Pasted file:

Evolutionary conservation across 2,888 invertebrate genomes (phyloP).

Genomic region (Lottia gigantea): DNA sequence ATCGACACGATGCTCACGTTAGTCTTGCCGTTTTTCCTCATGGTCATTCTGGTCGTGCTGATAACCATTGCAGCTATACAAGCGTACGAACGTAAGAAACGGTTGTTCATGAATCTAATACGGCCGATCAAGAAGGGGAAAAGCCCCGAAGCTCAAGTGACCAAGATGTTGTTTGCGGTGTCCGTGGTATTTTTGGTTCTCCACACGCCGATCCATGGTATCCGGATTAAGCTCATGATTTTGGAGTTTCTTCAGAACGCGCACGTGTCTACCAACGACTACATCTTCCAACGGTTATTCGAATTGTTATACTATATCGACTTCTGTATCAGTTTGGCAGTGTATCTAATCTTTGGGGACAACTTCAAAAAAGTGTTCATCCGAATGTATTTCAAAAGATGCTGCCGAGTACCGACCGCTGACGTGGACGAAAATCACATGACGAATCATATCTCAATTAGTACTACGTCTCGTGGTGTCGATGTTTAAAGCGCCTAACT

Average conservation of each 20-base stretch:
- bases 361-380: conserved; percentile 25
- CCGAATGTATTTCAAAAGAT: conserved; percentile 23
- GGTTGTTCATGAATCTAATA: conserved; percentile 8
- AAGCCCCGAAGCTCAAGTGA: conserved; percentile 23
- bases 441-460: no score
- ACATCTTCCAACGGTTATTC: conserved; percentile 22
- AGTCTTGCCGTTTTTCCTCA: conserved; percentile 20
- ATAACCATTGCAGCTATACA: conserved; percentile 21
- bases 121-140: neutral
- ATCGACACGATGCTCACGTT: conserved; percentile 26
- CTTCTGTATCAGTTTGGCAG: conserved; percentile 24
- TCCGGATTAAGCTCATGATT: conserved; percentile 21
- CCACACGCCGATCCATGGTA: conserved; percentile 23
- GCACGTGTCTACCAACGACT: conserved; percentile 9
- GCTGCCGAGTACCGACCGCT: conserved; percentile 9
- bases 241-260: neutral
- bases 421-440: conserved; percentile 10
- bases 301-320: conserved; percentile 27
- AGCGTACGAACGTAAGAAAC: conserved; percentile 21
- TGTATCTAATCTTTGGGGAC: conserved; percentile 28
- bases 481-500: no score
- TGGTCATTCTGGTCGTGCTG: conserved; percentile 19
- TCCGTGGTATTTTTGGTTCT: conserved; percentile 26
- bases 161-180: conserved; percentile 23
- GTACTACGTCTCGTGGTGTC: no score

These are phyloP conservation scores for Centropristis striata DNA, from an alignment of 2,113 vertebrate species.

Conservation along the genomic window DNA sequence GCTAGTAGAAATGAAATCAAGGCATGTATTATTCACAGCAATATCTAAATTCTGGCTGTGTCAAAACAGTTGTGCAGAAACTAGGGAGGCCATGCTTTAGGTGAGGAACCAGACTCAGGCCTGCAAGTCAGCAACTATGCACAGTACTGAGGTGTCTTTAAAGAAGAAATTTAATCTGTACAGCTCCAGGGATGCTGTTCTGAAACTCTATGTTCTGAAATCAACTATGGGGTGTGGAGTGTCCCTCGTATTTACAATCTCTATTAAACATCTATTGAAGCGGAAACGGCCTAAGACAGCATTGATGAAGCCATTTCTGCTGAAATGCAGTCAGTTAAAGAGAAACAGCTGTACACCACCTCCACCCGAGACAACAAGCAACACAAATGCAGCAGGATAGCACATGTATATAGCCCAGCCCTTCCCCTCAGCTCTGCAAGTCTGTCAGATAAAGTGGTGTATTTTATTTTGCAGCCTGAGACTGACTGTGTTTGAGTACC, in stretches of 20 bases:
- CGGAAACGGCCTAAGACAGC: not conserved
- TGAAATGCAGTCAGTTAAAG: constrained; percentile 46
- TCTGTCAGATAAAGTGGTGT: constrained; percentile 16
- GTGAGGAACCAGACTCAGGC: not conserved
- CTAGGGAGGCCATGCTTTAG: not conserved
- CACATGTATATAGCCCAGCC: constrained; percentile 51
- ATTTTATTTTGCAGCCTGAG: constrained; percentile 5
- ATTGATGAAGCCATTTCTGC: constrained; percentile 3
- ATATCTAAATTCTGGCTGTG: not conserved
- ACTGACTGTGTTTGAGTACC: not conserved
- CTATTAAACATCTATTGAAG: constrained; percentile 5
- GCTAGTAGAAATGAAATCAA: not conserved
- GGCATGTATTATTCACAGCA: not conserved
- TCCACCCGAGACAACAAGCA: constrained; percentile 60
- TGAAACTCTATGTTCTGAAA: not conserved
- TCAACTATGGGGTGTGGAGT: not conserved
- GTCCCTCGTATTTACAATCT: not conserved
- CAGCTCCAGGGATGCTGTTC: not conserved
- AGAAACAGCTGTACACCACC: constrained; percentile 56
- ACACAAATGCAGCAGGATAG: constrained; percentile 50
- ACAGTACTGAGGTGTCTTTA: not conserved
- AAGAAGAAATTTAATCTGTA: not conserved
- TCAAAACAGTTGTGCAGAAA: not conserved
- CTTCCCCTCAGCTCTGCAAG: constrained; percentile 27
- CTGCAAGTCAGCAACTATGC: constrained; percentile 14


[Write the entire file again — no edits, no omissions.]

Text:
Evolutionary conservation across 2,888 invertebrate genomes (phyloP).

Genomic region (Lottia gigantea): DNA sequence ATCGACACGATGCTCACGTTAGTCTTGCCGTTTTTCCTCATGGTCATTCTGGTCGTGCTGATAACCATTGCAGCTATACAAGCGTACGAACGTAAGAAACGGTTGTTCATGAATCTAATACGGCCGATCAAGAAGGGGAAAAGCCCCGAAGCTCAAGTGACCAAGATGTTGTTTGCGGTGTCCGTGGTATTTTTGGTTCTCCACACGCCGATCCATGGTATCCGGATTAAGCTCATGATTTTGGAGTTTCTTCAGAACGCGCACGTGTCTACCAACGACTACATCTTCCAACGGTTATTCGAATTGTTATACTATATCGACTTCTGTATCAGTTTGGCAGTGTATCTAATCTTTGGGGACAACTTCAAAAAAGTGTTCATCCGAATGTATTTCAAAAGATGCTGCCGAGTACCGACCGCTGACGTGGACGAAAATCACATGACGAATCATATCTCAATTAGTACTACGTCTCGTGGTGTCGATGTTTAAAGCGCCTAACT

Average conservation of each 20-base stretch:
- bases 361-380: conserved; percentile 25
- CCGAATGTATTTCAAAAGAT: conserved; percentile 23
- GGTTGTTCATGAATCTAATA: conserved; percentile 8
- AAGCCCCGAAGCTCAAGTGA: conserved; percentile 23
- bases 441-460: no score
- ACATCTTCCAACGGTTATTC: conserved; percentile 22
- AGTCTTGCCGTTTTTCCTCA: conserved; percentile 20
- ATAACCATTGCAGCTATACA: conserved; percentile 21
- bases 121-140: neutral
- ATCGACACGATGCTCACGTT: conserved; percentile 26
- CTTCTGTATCAGTTTGGCAG: conserved; percentile 24
- TCCGGATTAAGCTCATGATT: conserved; percentile 21
- CCACACGCCGATCCATGGTA: conserved; percentile 23
- GCACGTGTCTACCAACGACT: conserved; percentile 9
- GCTGCCGAGTACCGACCGCT: conserved; percentile 9
- bases 241-260: neutral
- bases 421-440: conserved; percentile 10
- bases 301-320: conserved; percentile 27
- AGCGTACGAACGTAAGAAAC: conserved; percentile 21
- TGTATCTAATCTTTGGGGAC: conserved; percentile 28
- bases 481-500: no score
- TGGTCATTCTGGTCGTGCTG: conserved; percentile 19
- TCCGTGGTATTTTTGGTTCT: conserved; percentile 26
- bases 161-180: conserved; percentile 23
- GTACTACGTCTCGTGGTGTC: no score

These are phyloP conservation scores for Centropristis striata DNA, from an alignment of 2,113 vertebrate species.

Conservation along the genomic window DNA sequence GCTAGTAGAAATGAAATCAAGGCATGTATTATTCACAGCAATATCTAAATTCTGGCTGTGTCAAAACAGTTGTGCAGAAACTAGGGAGGCCATGCTTTAGGTGAGGAACCAGACTCAGGCCTGCAAGTCAGCAACTATGCACAGTACTGAGGTGTCTTTAAAGAAGAAATTTAATCTGTACAGCTCCAGGGATGCTGTTCTGAAACTCTATGTTCTGAAATCAACTATGGGGTGTGGAGTGTCCCTCGTATTTACAATCTCTATTAAACATCTATTGAAGCGGAAACGGCCTAAGACAGCATTGATGAAGCCATTTCTGCTGAAATGCAGTCAGTTAAAGAGAAACAGCTGTACACCACCTCCACCCGAGACAACAAGCAACACAAATGCAGCAGGATAGCACATGTATATAGCCCAGCCCTTCCCCTCAGCTCTGCAAGTCTGTCAGATAAAGTGGTGTATTTTATTTTGCAGCCTGAGACTGACTGTGTTTGAGTACC, in stretches of 20 bases:
- CGGAAACGGCCTAAGACAGC: not conserved
- TGAAATGCAGTCAGTTAAAG: constrained; percentile 46
- TCTGTCAGATAAAGTGGTGT: constrained; percentile 16
- GTGAGGAACCAGACTCAGGC: not conserved
- CTAGGGAGGCCATGCTTTAG: not conserved
- CACATGTATATAGCCCAGCC: constrained; percentile 51
- ATTTTATTTTGCAGCCTGAG: constrained; percentile 5
- ATTGATGAAGCCATTTCTGC: constrained; percentile 3
- ATATCTAAATTCTGGCTGTG: not conserved
- ACTGACTGTGTTTGAGTACC: not conserved
- CTATTAAACATCTATTGAAG: constrained; percentile 5
- GCTAGTAGAAATGAAATCAA: not conserved
- GGCATGTATTATTCACAGCA: not conserved
- TCCACCCGAGACAACAAGCA: constrained; percentile 60
- TGAAACTCTATGTTCTGAAA: not conserved
- TCAACTATGGGGTGTGGAGT: not conserved
- GTCCCTCGTATTTACAATCT: not conserved
- CAGCTCCAGGGATGCTGTTC: not conserved
- AGAAACAGCTGTACACCACC: constrained; percentile 56
- ACACAAATGCAGCAGGATAG: constrained; percentile 50
- ACAGTACTGAGGTGTCTTTA: not conserved
- AAGAAGAAATTTAATCTGTA: not conserved
- TCAAAACAGTTGTGCAGAAA: not conserved
- CTTCCCCTCAGCTCTGCAAG: constrained; percentile 27
- CTGCAAGTCAGCAACTATGC: constrained; percentile 14